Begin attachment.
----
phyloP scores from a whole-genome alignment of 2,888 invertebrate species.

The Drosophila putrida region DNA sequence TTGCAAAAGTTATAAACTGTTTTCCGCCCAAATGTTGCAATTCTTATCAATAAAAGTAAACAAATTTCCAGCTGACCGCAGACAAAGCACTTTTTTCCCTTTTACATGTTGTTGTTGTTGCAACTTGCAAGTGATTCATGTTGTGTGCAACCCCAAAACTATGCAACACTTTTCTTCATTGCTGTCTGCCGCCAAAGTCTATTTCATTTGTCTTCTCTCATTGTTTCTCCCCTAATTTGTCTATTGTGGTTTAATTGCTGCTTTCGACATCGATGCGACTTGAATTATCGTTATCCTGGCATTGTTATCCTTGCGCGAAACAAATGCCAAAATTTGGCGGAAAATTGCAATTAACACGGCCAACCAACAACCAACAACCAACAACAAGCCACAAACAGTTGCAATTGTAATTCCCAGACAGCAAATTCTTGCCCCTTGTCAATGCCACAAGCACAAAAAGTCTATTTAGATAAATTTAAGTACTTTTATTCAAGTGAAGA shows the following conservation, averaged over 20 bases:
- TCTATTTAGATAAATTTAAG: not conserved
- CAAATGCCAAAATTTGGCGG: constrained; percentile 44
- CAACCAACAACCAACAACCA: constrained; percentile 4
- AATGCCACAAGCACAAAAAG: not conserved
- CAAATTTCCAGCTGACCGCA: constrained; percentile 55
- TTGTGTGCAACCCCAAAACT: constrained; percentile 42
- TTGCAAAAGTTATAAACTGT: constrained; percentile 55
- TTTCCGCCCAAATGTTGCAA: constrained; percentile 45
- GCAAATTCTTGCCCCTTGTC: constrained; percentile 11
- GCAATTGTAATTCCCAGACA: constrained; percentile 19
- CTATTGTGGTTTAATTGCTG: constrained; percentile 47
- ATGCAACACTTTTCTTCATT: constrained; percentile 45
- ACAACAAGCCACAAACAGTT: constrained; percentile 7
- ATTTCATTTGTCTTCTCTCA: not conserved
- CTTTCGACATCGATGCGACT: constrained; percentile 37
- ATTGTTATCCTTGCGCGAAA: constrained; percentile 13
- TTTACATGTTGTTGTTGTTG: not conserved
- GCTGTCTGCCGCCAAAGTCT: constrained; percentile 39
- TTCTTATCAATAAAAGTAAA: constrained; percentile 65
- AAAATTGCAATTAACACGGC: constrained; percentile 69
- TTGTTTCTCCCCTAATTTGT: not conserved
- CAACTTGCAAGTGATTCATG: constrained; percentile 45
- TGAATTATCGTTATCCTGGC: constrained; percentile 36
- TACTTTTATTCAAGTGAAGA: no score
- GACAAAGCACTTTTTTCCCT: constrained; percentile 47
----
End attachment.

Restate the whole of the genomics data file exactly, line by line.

phyloP scores from a whole-genome alignment of 2,888 invertebrate species.

The Drosophila putrida region DNA sequence TTGCAAAAGTTATAAACTGTTTTCCGCCCAAATGTTGCAATTCTTATCAATAAAAGTAAACAAATTTCCAGCTGACCGCAGACAAAGCACTTTTTTCCCTTTTACATGTTGTTGTTGTTGCAACTTGCAAGTGATTCATGTTGTGTGCAACCCCAAAACTATGCAACACTTTTCTTCATTGCTGTCTGCCGCCAAAGTCTATTTCATTTGTCTTCTCTCATTGTTTCTCCCCTAATTTGTCTATTGTGGTTTAATTGCTGCTTTCGACATCGATGCGACTTGAATTATCGTTATCCTGGCATTGTTATCCTTGCGCGAAACAAATGCCAAAATTTGGCGGAAAATTGCAATTAACACGGCCAACCAACAACCAACAACCAACAACAAGCCACAAACAGTTGCAATTGTAATTCCCAGACAGCAAATTCTTGCCCCTTGTCAATGCCACAAGCACAAAAAGTCTATTTAGATAAATTTAAGTACTTTTATTCAAGTGAAGA shows the following conservation, averaged over 20 bases:
- TCTATTTAGATAAATTTAAG: not conserved
- CAAATGCCAAAATTTGGCGG: constrained; percentile 44
- CAACCAACAACCAACAACCA: constrained; percentile 4
- AATGCCACAAGCACAAAAAG: not conserved
- CAAATTTCCAGCTGACCGCA: constrained; percentile 55
- TTGTGTGCAACCCCAAAACT: constrained; percentile 42
- TTGCAAAAGTTATAAACTGT: constrained; percentile 55
- TTTCCGCCCAAATGTTGCAA: constrained; percentile 45
- GCAAATTCTTGCCCCTTGTC: constrained; percentile 11
- GCAATTGTAATTCCCAGACA: constrained; percentile 19
- CTATTGTGGTTTAATTGCTG: constrained; percentile 47
- ATGCAACACTTTTCTTCATT: constrained; percentile 45
- ACAACAAGCCACAAACAGTT: constrained; percentile 7
- ATTTCATTTGTCTTCTCTCA: not conserved
- CTTTCGACATCGATGCGACT: constrained; percentile 37
- ATTGTTATCCTTGCGCGAAA: constrained; percentile 13
- TTTACATGTTGTTGTTGTTG: not conserved
- GCTGTCTGCCGCCAAAGTCT: constrained; percentile 39
- TTCTTATCAATAAAAGTAAA: constrained; percentile 65
- AAAATTGCAATTAACACGGC: constrained; percentile 69
- TTGTTTCTCCCCTAATTTGT: not conserved
- CAACTTGCAAGTGATTCATG: constrained; percentile 45
- TGAATTATCGTTATCCTGGC: constrained; percentile 36
- TACTTTTATTCAAGTGAAGA: no score
- GACAAAGCACTTTTTTCCCT: constrained; percentile 47